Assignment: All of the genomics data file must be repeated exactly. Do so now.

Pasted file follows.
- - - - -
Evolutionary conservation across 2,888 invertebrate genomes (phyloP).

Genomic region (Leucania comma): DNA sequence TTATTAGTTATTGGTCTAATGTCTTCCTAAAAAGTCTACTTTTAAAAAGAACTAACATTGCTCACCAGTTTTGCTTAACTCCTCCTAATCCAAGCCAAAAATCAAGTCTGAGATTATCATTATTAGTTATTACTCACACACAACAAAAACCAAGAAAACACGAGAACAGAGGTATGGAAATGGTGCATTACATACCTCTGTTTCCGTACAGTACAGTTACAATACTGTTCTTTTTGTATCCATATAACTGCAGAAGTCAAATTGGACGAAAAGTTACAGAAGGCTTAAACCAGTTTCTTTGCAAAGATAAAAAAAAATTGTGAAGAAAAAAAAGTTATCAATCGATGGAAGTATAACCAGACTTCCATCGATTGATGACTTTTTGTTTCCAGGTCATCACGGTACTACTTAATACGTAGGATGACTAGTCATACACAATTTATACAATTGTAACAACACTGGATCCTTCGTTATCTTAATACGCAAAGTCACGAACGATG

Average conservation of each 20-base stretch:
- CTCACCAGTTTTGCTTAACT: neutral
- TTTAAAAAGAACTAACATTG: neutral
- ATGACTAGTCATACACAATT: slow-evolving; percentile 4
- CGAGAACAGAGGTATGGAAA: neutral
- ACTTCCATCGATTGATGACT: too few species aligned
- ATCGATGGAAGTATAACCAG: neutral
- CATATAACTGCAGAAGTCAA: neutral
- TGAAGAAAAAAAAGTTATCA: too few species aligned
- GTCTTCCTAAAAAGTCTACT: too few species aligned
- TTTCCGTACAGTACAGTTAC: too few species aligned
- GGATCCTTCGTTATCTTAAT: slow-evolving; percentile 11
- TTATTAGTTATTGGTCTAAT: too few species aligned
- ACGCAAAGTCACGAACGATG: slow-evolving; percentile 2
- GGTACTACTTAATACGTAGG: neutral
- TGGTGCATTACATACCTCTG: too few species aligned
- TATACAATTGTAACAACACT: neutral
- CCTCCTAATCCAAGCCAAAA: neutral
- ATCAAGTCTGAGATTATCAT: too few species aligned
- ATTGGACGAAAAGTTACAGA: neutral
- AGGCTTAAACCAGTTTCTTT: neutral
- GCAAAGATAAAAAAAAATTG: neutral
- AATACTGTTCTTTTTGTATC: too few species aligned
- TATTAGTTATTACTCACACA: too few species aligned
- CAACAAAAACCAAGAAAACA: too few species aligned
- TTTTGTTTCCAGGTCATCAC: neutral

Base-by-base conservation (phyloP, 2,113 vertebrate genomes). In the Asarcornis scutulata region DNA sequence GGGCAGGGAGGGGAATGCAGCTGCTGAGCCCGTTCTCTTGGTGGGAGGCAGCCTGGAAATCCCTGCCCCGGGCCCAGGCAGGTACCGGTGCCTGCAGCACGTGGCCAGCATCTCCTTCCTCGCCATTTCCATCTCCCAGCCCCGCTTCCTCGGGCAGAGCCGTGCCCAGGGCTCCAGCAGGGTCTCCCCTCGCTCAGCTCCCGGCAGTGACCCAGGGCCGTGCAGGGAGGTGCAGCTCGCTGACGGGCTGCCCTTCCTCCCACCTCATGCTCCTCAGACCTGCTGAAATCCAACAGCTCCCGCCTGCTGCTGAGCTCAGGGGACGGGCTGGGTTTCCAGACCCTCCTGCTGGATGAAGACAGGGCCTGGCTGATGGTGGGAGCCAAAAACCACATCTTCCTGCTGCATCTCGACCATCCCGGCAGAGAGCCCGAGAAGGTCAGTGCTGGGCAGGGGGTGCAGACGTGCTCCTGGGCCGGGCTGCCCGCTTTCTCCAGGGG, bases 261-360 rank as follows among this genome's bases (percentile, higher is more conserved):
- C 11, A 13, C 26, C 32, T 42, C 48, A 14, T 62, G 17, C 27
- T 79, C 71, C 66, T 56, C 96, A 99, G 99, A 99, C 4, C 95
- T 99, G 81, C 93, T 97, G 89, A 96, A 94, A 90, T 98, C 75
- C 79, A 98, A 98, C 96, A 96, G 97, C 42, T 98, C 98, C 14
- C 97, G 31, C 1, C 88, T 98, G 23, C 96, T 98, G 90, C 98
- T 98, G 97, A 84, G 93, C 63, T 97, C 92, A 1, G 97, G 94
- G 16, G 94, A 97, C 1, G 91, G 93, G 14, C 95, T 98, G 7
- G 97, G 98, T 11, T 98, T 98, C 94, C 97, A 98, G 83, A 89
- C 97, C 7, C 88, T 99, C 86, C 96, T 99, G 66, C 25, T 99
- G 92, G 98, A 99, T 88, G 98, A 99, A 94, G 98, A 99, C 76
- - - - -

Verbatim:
Evolutionary conservation across 2,888 invertebrate genomes (phyloP).

Genomic region (Leucania comma): DNA sequence TTATTAGTTATTGGTCTAATGTCTTCCTAAAAAGTCTACTTTTAAAAAGAACTAACATTGCTCACCAGTTTTGCTTAACTCCTCCTAATCCAAGCCAAAAATCAAGTCTGAGATTATCATTATTAGTTATTACTCACACACAACAAAAACCAAGAAAACACGAGAACAGAGGTATGGAAATGGTGCATTACATACCTCTGTTTCCGTACAGTACAGTTACAATACTGTTCTTTTTGTATCCATATAACTGCAGAAGTCAAATTGGACGAAAAGTTACAGAAGGCTTAAACCAGTTTCTTTGCAAAGATAAAAAAAAATTGTGAAGAAAAAAAAGTTATCAATCGATGGAAGTATAACCAGACTTCCATCGATTGATGACTTTTTGTTTCCAGGTCATCACGGTACTACTTAATACGTAGGATGACTAGTCATACACAATTTATACAATTGTAACAACACTGGATCCTTCGTTATCTTAATACGCAAAGTCACGAACGATG

Average conservation of each 20-base stretch:
- CTCACCAGTTTTGCTTAACT: neutral
- TTTAAAAAGAACTAACATTG: neutral
- ATGACTAGTCATACACAATT: slow-evolving; percentile 4
- CGAGAACAGAGGTATGGAAA: neutral
- ACTTCCATCGATTGATGACT: too few species aligned
- ATCGATGGAAGTATAACCAG: neutral
- CATATAACTGCAGAAGTCAA: neutral
- TGAAGAAAAAAAAGTTATCA: too few species aligned
- GTCTTCCTAAAAAGTCTACT: too few species aligned
- TTTCCGTACAGTACAGTTAC: too few species aligned
- GGATCCTTCGTTATCTTAAT: slow-evolving; percentile 11
- TTATTAGTTATTGGTCTAAT: too few species aligned
- ACGCAAAGTCACGAACGATG: slow-evolving; percentile 2
- GGTACTACTTAATACGTAGG: neutral
- TGGTGCATTACATACCTCTG: too few species aligned
- TATACAATTGTAACAACACT: neutral
- CCTCCTAATCCAAGCCAAAA: neutral
- ATCAAGTCTGAGATTATCAT: too few species aligned
- ATTGGACGAAAAGTTACAGA: neutral
- AGGCTTAAACCAGTTTCTTT: neutral
- GCAAAGATAAAAAAAAATTG: neutral
- AATACTGTTCTTTTTGTATC: too few species aligned
- TATTAGTTATTACTCACACA: too few species aligned
- CAACAAAAACCAAGAAAACA: too few species aligned
- TTTTGTTTCCAGGTCATCAC: neutral

Base-by-base conservation (phyloP, 2,113 vertebrate genomes). In the Asarcornis scutulata region DNA sequence GGGCAGGGAGGGGAATGCAGCTGCTGAGCCCGTTCTCTTGGTGGGAGGCAGCCTGGAAATCCCTGCCCCGGGCCCAGGCAGGTACCGGTGCCTGCAGCACGTGGCCAGCATCTCCTTCCTCGCCATTTCCATCTCCCAGCCCCGCTTCCTCGGGCAGAGCCGTGCCCAGGGCTCCAGCAGGGTCTCCCCTCGCTCAGCTCCCGGCAGTGACCCAGGGCCGTGCAGGGAGGTGCAGCTCGCTGACGGGCTGCCCTTCCTCCCACCTCATGCTCCTCAGACCTGCTGAAATCCAACAGCTCCCGCCTGCTGCTGAGCTCAGGGGACGGGCTGGGTTTCCAGACCCTCCTGCTGGATGAAGACAGGGCCTGGCTGATGGTGGGAGCCAAAAACCACATCTTCCTGCTGCATCTCGACCATCCCGGCAGAGAGCCCGAGAAGGTCAGTGCTGGGCAGGGGGTGCAGACGTGCTCCTGGGCCGGGCTGCCCGCTTTCTCCAGGGG, bases 261-360 rank as follows among this genome's bases (percentile, higher is more conserved):
- C 11, A 13, C 26, C 32, T 42, C 48, A 14, T 62, G 17, C 27
- T 79, C 71, C 66, T 56, C 96, A 99, G 99, A 99, C 4, C 95
- T 99, G 81, C 93, T 97, G 89, A 96, A 94, A 90, T 98, C 75
- C 79, A 98, A 98, C 96, A 96, G 97, C 42, T 98, C 98, C 14
- C 97, G 31, C 1, C 88, T 98, G 23, C 96, T 98, G 90, C 98
- T 98, G 97, A 84, G 93, C 63, T 97, C 92, A 1, G 97, G 94
- G 16, G 94, A 97, C 1, G 91, G 93, G 14, C 95, T 98, G 7
- G 97, G 98, T 11, T 98, T 98, C 94, C 97, A 98, G 83, A 89
- C 97, C 7, C 88, T 99, C 86, C 96, T 99, G 66, C 25, T 99
- G 92, G 98, A 99, T 88, G 98, A 99, A 94, G 98, A 99, C 76